You may have heard this name a thousand times and does ti mean? What does it refer to?
That it refers to a type of fabric, this you may already know.
But what does it look like? Is it soft? What is it used for? Is it easy to clean?
When it comes to choosing the right fabric for whatever you may need it, it is crucial to know the general fabric characteristics, it’s durability, it’s color…
So, before making a decision it’s better to understand a bit more the fabric that you’re going to buy.
Now, you wanted to know a bit about what is chenille fabric, didn’t you? Let’s dive into it!
Chenille is a French word and means caterpillar, referring to the resemblance between the fabric and the hairy look of a caterpillar.
It’s a beautiful and affordable fabric and yarn that has a shiny and velvety look and a soft pile texture.
It’s very soft and fuzzy. But it is a fabric that needs a lot of care to keep its original shine and color.
You can find chenille fabrics with beautiful patterns and they tend to be durable, depending on the material used to make it.
If you’re looking for the perfect fabric for your home decor, stop searching! Chenille might be the one for you.
Did you know that fabrics can be named not only by the name of the fiber with which they’re made but by the way they are manufactured?
And that’s is the case of the Chenille fabric. As chenille can be made with very different materials, its name comes from the way the material is woven.
As I said earlier, the name Chenille comes from France. And it is an invention from the eighteenth century. Pretty recent actually compared to other fabrics.
Chenille yarn was first made in France, and later on, in Scotland, a fabric mill called Alexander Buchanan developed this yarn into fabric. But it was James Templeton (from the US) the one who patented the process, and therefore, got all the merit.
And it wasn’t until the late 1970s, when chenille fabrics gained popularity for apparel.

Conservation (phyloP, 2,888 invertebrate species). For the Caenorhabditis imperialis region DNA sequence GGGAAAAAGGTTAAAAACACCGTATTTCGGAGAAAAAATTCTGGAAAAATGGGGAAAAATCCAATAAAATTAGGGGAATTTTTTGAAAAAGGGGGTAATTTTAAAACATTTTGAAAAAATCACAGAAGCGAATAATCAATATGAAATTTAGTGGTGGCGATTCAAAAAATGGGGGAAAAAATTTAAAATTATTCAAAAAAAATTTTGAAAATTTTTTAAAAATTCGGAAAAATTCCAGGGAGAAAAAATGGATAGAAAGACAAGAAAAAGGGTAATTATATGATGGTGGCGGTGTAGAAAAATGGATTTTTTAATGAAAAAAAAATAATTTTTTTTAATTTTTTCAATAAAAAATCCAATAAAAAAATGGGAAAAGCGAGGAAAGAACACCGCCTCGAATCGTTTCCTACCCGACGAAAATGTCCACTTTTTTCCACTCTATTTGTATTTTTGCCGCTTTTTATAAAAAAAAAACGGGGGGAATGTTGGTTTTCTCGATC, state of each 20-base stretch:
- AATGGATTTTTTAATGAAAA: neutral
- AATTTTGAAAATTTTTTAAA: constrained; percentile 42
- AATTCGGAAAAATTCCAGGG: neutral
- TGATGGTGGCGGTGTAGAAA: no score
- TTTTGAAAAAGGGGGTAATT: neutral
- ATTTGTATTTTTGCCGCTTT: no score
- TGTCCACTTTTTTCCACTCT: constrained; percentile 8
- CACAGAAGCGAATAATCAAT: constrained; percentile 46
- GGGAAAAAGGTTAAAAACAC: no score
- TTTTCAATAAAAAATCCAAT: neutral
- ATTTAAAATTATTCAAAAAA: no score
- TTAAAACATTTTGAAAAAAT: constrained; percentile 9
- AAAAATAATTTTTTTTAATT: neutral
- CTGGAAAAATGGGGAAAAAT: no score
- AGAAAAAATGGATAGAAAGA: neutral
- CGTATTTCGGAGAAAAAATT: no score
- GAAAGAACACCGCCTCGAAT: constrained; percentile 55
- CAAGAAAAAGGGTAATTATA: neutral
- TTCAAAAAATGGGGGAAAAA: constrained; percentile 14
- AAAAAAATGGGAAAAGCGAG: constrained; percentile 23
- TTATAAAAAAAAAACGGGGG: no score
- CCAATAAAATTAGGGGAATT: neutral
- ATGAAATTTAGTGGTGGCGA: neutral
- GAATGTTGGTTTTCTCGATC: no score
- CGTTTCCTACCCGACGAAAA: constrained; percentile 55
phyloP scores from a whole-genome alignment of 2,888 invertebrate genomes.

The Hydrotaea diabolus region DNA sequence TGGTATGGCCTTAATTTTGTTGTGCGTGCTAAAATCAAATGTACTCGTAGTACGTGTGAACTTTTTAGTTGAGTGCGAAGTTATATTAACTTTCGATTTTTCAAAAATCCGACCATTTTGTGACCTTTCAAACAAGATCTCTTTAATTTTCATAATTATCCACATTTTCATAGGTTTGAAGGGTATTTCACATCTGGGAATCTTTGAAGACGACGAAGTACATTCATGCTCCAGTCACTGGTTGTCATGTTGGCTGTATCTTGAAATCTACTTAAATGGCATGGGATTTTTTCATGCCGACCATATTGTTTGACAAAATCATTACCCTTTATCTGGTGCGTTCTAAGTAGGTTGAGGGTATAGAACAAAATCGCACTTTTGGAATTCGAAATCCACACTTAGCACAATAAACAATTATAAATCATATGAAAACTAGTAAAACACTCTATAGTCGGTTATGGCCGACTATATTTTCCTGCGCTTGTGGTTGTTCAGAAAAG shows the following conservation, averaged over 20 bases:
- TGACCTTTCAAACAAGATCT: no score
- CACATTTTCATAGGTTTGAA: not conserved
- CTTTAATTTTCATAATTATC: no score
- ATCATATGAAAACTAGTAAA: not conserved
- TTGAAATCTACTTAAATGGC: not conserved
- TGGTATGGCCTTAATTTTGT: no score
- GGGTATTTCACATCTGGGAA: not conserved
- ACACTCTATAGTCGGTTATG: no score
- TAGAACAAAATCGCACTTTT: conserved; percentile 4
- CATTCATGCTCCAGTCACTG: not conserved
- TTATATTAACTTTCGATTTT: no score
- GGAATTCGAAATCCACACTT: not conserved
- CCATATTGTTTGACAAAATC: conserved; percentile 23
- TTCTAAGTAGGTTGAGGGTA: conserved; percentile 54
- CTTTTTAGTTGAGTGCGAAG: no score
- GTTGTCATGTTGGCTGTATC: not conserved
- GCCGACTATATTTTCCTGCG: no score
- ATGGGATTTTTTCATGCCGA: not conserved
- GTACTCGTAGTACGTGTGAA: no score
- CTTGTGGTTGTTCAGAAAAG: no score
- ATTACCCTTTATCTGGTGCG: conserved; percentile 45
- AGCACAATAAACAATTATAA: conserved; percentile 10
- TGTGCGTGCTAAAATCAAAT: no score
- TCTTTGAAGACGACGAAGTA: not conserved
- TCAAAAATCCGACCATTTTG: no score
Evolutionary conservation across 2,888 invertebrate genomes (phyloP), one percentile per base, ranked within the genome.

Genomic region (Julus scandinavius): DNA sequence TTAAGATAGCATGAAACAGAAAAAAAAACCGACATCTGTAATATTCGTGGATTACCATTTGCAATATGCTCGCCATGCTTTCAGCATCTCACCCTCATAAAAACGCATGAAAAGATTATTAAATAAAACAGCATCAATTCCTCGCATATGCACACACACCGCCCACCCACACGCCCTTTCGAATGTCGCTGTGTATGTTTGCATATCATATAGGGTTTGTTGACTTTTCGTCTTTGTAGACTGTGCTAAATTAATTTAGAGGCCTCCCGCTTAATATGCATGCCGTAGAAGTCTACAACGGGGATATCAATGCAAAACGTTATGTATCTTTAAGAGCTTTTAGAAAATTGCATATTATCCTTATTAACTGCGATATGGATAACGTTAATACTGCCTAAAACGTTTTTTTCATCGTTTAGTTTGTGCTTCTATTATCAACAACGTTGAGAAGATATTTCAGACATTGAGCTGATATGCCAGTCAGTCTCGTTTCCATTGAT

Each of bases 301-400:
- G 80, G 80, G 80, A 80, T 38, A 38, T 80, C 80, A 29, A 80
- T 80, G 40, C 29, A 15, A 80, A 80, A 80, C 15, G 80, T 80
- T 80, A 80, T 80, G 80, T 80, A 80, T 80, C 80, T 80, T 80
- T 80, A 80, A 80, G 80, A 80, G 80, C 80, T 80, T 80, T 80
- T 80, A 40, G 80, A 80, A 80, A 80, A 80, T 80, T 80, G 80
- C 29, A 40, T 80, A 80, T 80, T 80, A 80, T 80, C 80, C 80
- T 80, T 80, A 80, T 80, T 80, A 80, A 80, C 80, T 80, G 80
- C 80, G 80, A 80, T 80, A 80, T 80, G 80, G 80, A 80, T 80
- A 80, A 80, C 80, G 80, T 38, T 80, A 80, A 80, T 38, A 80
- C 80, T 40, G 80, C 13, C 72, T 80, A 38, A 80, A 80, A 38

Chenille can be made of lots of material nowadays but originally it used a silken thread sewn into cotton to form tight loops that made a lovely 3-D effect, making it look fluffy and fuzzy.
It is most commonly made from cotton or wool, but you can find it with silk, and synthetic fibers such as rayon, olefin, polyester, acrylic or a blend of multiple materials.
There are two main types of chenille:
- The first one is most commonly made of 100% cotton as it is used for towel, robes, baby items, etc. And it needs to be soft.
- The second type is made with more durable materials as it is used for home decor such as upholstery, carpets and curtains.
You can find lots of different colors, patterns and styles. And that’s an important thing to have in mind as you’ll be able to find the perfect chenille fabric that matches your tastes and needs!
Nowadays, the process used to make Chenille is completely different from the original process, but some still follow the original methods.
Chenille is made by twisting loose fibers (piles) around a core fiber (yarns). The edges are cut evenly to give the fabric a fuzzy, soft and shiny texture.
This is the reason why it will look like the color changes depending on how the light shines on it or from what direction you’re looking at it.
You have to be careful as chenille yarn can become a bit loose and start showing bare spots. If this starts to happen, low-melt nylon can be used to solve the problem.
Over time, the uses we’ve given to the chenille fabric have incremented a lot.